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Brihaspati or Guru
Teacher of the Gods
Devanagari बृहस्पति
Affiliation Graha and Guru of the Devas
Planet Jupiter
Mantra Om Rim Guru e Namah, Namo Gurube
Consort Tara
Mount Elephant / chariot drawn by eight white horses

Bṛhaspati (Sanskrit: बृहस्पति, often written as Brihaspati or Bruhaspati) is a Hindu god described as being of yellow or golden color and holding the following divine attributes: a stick, a lotus and beads. He presides over Thursday.[1]He is considered as the Chief Priest of the Gods and is the symbol of wisdom

In Hindu/Vedic astrology he is referred to as Guru and is associated with the planet Jupiter. . It has an orbital period of approximately 12 years and hence spends about a year in each house of the horoscope. In the Zodiac Brhaspati as the planet Jupiter rules two signs Sagittarius and Pisces. He is exalted in Cancer and debilitated in Capricorn

The jupiter one who moves medium time to takes revolve around sun having orbital period of 12 years. It is one of the 1st rate auspicious planet. Because it move very fast on his axis having rotation period around 9 hours 55 minute . And it is giant planet among planet also called king of planet and navagraha except surya. And also have largest number of moon around 67 . Which show favour of moon to jupiter. And situated between little of the ale planet. And third brightest object after moon and venus. It also narrow good education. Normally called master, guru or expert. It also mention that brahaspati and sukracharya represent heaven.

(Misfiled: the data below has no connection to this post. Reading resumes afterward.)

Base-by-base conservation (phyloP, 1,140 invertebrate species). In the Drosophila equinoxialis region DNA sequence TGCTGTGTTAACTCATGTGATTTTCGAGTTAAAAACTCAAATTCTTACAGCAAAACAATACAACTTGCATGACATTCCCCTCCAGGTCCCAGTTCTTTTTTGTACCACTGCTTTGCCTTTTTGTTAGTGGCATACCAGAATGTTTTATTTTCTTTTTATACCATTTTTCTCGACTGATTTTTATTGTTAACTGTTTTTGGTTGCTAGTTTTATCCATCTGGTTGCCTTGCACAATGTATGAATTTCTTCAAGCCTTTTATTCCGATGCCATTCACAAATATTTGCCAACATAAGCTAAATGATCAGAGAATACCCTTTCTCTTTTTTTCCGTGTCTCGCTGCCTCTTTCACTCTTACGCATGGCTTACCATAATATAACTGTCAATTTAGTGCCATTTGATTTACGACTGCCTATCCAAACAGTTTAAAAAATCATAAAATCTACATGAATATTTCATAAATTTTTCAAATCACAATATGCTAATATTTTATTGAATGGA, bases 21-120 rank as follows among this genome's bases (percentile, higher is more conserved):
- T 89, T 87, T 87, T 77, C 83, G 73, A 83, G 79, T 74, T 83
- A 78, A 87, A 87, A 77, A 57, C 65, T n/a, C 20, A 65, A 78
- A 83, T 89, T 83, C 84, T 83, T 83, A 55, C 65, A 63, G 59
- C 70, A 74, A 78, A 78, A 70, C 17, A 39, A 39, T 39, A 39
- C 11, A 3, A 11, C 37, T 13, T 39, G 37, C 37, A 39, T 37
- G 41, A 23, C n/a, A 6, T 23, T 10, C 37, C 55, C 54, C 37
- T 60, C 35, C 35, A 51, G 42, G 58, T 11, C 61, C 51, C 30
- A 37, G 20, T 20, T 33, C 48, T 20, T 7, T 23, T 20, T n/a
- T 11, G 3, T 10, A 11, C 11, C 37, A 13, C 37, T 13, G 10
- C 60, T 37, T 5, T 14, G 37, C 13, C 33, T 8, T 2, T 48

Sage Brihaspati[edit]

According to the Mahabharata, sage Brihaspati was the son of Indra. Some Puranas note him to be the son of Indra , the leader of the Devas and the lord of Svargaloka . He was noted to be the guru of the gods. He was married to Tara, who was later abducted by Chandra. Tara bore a son, Budha, from her abductor Chandra. After the war between Brihaspati and Chandra, Tara returned to her husband.[2]

See also[edit]


  1. ^ Coleman, Charles. Mythology of the Hindus, p. 133
  2. ^ George Mason Williams (2003). Handbook of Hindu Mythology. ABC-CLIO. p. 91. ISBN 1576071065. Retrieved 17 July 2015. 

Further reading[edit]